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This special issue on company law features articles on:

 

 

(a) whether Singapore should adopt a statutory codification of the common law business judgment rule as adopted by Australia, Malaysia, South Africa, and several US states;

(b) the scope of the no conflict duty as it applies to company directors in the light of the bright-line statutory formulation of the duty adopted in the UK Companies Act 2006;

(c) whether the business judgment rule can be transplanted into jurisdictions, the consequences and in particular the relationship with insolvent trading;

(d) the conceptual questions behind two recent UK cases (Stone & Rolls Ltd v Moore Stephens [2009] 1 AC 1391 and Safeway Stores Ltd v Twigger [2010] EWCA Civ 1472) which exposes a fundamental misconception about the structure of companies and the place of the board in the company;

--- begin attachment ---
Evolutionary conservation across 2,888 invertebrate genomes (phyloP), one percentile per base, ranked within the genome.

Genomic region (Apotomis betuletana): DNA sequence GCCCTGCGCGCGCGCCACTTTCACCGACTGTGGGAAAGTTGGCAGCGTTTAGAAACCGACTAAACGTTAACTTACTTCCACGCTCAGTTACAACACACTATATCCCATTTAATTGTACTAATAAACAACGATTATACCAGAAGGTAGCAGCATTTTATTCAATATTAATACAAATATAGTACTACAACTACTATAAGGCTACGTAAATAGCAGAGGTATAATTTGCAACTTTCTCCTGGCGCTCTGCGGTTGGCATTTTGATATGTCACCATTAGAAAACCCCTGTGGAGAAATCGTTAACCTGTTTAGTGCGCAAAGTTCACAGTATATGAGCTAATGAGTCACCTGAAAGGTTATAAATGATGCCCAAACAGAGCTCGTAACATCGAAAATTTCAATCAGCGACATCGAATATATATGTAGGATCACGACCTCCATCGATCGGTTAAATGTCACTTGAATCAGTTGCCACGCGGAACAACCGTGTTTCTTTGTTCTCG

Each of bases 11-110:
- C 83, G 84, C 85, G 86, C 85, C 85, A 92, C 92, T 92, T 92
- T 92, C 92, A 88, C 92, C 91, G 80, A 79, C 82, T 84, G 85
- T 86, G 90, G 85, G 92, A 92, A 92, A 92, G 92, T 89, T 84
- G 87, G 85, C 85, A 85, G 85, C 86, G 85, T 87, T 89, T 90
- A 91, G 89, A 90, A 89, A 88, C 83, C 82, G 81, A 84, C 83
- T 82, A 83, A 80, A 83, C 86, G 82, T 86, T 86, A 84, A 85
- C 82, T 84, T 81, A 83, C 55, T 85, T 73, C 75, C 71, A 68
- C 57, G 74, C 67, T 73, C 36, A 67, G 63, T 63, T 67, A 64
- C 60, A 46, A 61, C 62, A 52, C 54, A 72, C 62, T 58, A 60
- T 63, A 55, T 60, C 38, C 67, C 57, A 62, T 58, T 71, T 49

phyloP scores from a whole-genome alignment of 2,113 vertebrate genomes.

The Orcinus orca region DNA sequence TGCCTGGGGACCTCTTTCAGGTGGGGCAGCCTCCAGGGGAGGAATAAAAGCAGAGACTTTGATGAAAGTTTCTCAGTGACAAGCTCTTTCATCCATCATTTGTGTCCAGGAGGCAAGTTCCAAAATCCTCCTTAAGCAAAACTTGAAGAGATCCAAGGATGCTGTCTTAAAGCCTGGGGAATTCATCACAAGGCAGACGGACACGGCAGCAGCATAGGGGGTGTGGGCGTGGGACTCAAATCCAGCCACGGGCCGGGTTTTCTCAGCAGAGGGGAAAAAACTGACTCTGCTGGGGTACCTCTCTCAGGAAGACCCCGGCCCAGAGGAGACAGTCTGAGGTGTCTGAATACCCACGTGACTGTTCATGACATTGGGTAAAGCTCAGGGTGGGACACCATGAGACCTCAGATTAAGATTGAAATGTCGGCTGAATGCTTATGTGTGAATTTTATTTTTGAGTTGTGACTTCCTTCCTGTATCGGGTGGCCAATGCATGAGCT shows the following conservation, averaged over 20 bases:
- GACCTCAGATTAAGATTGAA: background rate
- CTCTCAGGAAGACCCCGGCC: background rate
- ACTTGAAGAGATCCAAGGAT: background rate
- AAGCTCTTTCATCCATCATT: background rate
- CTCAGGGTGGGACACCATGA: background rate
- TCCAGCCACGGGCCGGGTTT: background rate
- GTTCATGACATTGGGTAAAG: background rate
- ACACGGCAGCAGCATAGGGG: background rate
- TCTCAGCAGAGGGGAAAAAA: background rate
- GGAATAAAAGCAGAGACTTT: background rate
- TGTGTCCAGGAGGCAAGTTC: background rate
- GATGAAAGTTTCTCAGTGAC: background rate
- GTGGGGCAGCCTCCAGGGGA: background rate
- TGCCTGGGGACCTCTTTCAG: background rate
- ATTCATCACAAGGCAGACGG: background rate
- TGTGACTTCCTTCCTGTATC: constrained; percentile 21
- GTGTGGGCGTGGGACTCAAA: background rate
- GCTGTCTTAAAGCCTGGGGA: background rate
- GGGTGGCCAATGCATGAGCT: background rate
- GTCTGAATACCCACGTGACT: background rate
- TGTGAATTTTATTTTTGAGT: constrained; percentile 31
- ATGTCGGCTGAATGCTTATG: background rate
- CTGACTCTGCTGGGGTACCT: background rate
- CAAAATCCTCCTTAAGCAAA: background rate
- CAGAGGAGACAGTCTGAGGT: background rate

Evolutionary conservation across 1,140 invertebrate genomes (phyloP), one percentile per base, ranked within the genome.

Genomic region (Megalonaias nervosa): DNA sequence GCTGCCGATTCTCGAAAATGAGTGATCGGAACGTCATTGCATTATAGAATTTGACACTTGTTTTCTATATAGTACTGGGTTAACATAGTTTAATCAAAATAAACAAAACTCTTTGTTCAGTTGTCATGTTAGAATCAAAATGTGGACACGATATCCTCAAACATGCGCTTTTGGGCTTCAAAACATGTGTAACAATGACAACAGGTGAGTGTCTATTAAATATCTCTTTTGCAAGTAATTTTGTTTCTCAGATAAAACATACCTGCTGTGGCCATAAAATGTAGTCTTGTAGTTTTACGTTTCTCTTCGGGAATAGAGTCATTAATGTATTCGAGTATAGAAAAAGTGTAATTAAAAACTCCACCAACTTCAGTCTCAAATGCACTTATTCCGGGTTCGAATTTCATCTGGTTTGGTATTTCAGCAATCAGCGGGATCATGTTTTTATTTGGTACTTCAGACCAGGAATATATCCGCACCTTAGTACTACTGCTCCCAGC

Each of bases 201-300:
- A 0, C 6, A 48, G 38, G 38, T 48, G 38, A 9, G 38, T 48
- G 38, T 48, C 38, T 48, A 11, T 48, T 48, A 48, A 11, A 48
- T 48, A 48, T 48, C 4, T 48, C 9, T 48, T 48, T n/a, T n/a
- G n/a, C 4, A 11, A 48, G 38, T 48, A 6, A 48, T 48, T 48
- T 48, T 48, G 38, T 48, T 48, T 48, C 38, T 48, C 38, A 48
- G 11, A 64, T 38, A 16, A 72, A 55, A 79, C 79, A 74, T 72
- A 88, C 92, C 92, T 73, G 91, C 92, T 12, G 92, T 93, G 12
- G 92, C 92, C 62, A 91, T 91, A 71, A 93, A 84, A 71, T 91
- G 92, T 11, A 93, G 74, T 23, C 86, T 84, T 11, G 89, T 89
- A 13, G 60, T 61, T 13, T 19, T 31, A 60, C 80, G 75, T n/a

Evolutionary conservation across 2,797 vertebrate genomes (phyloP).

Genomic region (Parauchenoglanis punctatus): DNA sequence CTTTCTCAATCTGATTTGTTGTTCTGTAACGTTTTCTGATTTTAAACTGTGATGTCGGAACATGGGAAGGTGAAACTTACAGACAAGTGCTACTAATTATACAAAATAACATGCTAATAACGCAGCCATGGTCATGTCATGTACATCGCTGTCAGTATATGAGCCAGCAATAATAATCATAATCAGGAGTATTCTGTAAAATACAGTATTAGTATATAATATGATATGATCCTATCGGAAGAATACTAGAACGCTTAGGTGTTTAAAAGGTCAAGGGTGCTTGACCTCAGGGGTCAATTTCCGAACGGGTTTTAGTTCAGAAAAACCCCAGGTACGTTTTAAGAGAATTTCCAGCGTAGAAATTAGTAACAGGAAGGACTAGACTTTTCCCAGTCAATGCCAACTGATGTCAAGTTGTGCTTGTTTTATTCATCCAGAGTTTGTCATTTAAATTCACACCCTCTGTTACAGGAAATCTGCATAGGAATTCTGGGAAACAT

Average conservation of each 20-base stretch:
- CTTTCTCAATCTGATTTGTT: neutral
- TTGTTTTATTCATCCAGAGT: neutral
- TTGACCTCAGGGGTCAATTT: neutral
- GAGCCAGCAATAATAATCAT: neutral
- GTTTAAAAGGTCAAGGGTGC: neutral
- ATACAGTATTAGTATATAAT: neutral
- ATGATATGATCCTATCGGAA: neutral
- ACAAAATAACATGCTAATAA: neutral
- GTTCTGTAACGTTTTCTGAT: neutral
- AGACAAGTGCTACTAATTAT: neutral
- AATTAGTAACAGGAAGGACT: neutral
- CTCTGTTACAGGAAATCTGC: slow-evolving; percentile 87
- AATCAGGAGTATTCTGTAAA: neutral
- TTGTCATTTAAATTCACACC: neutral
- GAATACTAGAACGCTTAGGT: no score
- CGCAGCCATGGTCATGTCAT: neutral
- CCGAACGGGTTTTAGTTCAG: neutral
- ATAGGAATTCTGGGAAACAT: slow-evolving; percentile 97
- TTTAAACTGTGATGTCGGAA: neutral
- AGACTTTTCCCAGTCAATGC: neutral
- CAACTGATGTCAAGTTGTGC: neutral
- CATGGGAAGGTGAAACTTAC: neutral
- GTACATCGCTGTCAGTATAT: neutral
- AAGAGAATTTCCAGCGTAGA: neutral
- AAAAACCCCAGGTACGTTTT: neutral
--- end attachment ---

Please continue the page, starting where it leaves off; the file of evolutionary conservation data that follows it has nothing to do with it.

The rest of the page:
(e) the major reforms recommended by the Steering Committee for Review of the Companies Act to streamline the Singapore Companies Act;

(f) when directors are jointly liable for the tortious acts of their companies and how an appropriate balance may be achieved;

(g) the current approaches to discerning the substance-procedure divide and the necessity to inquire into legislative intent and the parties’ intentions to meaningfully negotiate the difference;

(h) the application of the no reflective loss principle and the allowance of recovery only if the shareholder’s right is one that is separate and independent of the company’s;

(i) the expropriation of minority shareholders in family-owned firms and evaluation of the governance strategies used by the Singapore Exchange’s Listing Rules to police self-dealing transactions; and